Beauchamp: Trying to explain what’s so great about Monster Hunter is like trying to explain what makes Hemingway’s writing so compelling or what makes a great reuben so irresistible. The trick to the game is that there is no trick – it’s just fun. I’ve been playing Monster Hunter for a year now, and, while I can’t boast to Mean Alex’s impressive 300 hours logged, I have dedicated 118 hours of my own life to the game. What’s amazing is that after that many hours (almost five days’ worth), I still have the urge to play. In fact, if anything, the game has become more addictive.

Apart from it simply being fun to hunt giant monsters, a huge part of the game’s appeal is that the player can constantly upgrade the character’s armor. So as I play the game, I’m always trying to get a better weapon or better armor for Bill (the name of my character – I don’t remember why he’s named Bill, but I can’t figure out how to change it). Each weapon or armor set has a unique set of skills and abilities, giving me almost limitless ways to customize Bill. Equally important is that these new weapons or armor sets are difficult to make, as I have to have Bill slay an incredible number of monsters before I have the materials I’ll need. Because this takes a long while, I feel a huge sense of accomplishment once I finally have everything I need.

Mean Alex, I’ll toss it over to you. Why exactly, have you chosen to spend 300 glorious hours hunting monsters?

Patton: I’ve asked myself that same question more than few times, especially when I’ve thought about how I should be studying for the GRE or doing laundry instead of playing a game. Beauchamp mentioned the sense of accomplishment he feels upon finally gathering the necessary materials to make a new set of armor, and I understand exactly what he means. But that’s probably the most absurd aspect of Monster Hunter: After playing for a few hours, I often feel this great sense of having achieved something meaningful and important. It’s the same feeling you might have after you’ve gone for a long run, or finished a lengthy paper for work or school. The difference is that those accomplishments are actual accomplishments. Getting a new armor set in Monster Hunter is a proud moment I can share with precisely three other people. No one else will understand how impressive my achievement was care.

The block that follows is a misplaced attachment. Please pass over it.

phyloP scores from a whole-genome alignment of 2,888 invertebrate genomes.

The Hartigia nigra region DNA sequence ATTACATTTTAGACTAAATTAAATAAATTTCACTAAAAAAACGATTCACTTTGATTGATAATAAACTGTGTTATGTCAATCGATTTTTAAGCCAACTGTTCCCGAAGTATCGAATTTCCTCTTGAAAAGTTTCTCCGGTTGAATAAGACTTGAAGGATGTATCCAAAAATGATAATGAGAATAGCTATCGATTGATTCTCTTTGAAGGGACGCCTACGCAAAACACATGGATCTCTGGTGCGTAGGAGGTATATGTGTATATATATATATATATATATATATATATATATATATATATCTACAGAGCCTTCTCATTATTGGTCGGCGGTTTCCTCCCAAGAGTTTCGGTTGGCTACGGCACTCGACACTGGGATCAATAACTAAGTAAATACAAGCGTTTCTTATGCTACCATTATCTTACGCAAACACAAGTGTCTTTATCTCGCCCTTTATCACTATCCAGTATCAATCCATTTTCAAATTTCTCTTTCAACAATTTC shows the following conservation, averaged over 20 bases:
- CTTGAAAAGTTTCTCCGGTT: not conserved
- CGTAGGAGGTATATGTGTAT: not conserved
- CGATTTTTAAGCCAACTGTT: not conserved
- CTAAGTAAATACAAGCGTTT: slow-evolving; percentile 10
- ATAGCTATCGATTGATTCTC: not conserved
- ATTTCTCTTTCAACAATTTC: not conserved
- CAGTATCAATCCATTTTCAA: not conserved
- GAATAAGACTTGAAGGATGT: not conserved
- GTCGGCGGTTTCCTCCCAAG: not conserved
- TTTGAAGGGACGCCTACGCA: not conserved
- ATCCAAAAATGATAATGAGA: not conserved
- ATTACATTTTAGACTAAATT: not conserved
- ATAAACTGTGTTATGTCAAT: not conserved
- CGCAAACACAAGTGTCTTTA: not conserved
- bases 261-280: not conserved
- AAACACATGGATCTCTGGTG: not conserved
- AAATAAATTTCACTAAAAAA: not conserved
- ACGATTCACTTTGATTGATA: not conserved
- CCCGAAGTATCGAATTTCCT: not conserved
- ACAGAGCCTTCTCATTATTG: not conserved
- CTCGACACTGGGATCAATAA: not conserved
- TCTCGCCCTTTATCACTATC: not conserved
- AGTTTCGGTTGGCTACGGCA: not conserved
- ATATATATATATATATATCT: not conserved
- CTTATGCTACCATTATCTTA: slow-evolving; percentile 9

So there you have it. What do you think? Do we have a winner? Is it ready for prime time? Let me know, and most importantly, let them know. If you message me, I will of course pass on any constructive feedback you may have. Alternately, feel free to message Alex Beauchamp directly on the Twitter @alexcbeauchamp.

Web site: A little background on the Monster Hunter game, since I was a little unfamiliar with it initially.

Song: Trailer for Monster Hunter

Quote: Again, feedback, feedback, feedback! Drop me a note on Schumin Web, or, if you can say it in 140 characters or less, message Alex Beauchamp directly on the Twitter @alexcbeauchamp.

Categories: Video games